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Stimulating the growth of small-scale industry : Final report, Year V

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  • Stimulating the growth of small-scale industry
  • Wall, Nelson C.; Georgia Institute of Technology. School of Industrial and Systems Engineering(Engineering Experiment Station)
  • United States Agency for International Development


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Title Stimulating the growth of small-scale industry
Similar Titles
Sub Title

Final report, Year V

Material Type Reports
Author(English)

Wall, Nelson C.; Georgia Institute of Technology. School of Industrial and Systems Engineering(Engineering Experiment Station)

Publisher

[Washington, D.C.]:United States Agency for International Development

Date 1979
Series Title; No Special Evaluation
Pages 142
Subject Country Ghana(Africa)
Nigeria(Africa)
Brazil(Americas)
Philippines(Asia and Pacific)
South Korea(Asia and Pacific)
Language English
File Type Link
Subject Economy < General
Industry and Technology < Science/Technology
Industry and Technology < Entrepreneurship
Holding United States Agency for International Development

Abstract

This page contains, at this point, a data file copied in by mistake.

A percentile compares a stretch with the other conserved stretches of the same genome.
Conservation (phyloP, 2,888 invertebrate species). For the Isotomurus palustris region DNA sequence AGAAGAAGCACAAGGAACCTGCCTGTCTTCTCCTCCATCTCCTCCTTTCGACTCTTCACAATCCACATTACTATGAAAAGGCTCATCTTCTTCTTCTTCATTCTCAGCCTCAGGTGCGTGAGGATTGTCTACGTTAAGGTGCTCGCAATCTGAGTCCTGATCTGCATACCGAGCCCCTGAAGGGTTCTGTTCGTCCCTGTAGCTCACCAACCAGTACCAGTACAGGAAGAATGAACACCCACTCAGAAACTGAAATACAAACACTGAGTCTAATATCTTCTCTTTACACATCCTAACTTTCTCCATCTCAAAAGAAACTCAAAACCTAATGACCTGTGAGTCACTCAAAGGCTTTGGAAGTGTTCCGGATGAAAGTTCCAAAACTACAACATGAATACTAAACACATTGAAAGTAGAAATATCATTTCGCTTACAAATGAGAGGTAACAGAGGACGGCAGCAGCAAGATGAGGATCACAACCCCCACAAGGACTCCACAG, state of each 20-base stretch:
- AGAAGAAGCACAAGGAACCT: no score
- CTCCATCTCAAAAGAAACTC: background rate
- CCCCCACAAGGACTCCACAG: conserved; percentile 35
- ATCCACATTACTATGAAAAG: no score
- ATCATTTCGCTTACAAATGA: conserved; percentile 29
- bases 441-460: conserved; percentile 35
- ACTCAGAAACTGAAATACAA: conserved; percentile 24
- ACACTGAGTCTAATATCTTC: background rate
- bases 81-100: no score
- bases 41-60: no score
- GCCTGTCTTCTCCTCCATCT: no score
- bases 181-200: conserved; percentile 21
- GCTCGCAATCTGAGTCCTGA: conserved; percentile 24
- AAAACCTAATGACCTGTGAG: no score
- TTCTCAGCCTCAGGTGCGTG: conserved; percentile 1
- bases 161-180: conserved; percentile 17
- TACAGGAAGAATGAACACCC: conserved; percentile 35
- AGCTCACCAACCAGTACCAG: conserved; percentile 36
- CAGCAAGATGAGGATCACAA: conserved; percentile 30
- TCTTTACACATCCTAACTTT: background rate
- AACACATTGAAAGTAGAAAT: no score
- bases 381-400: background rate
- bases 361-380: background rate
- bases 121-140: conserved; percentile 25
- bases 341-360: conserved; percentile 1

Evaluates project to provide grants and technical assistance to counterpart LDC universities for the development of indigenous small-scale industry extension services. This end-of-project report covers the entire project life, 1/23/74 - 1/9/79, and is based on Georgia Institute of Technology (GIT) contractor records and on-site visits. The project was carried out with five different universities in Seoul, Korea; Tubarao, Brazil; Ile-Ife, Nigeria; Manila, Philippines; and Kumasi, Ghana. Four of these efforts remain active today, but the Nigerian program was dropped in 1978. The resulting counterpart extension services are capable of operating with minimal outside technical support and have proved their ability to implement programs of technical/management assistance to small scale industries. More than 5,100 new jobs were reported generated in rural areas of the five LDC's and 16 staff members from the counterpart universities were trained at GIT in the areas of conducting appropriate research; transferring and managing technology; adapting existing technology; and designing, implementing, and managing industrial programs. Some 29 appropriate technology devices or manufacturing processes have resulted from this project, some 515 technical/management assistance cases were serviced by the LDC counterparts, and more than 8,600 persons completed industrial training programs. In addition, counterpart institutions have started their own data bases, and have published a great number of research papers, feasibility studies, monographs, and other data. The author made six recommendations concerning the replication of this demonstration project so as to maximize the development of LDC extension capabilities. These included continuing the small industry grant mechnaism in other LDC's, assisting the establishment, and promoting the interchange of personnel and programs among LDC industrial research institutes. This end-of-project report is appended to the final progress report for the fifth project year.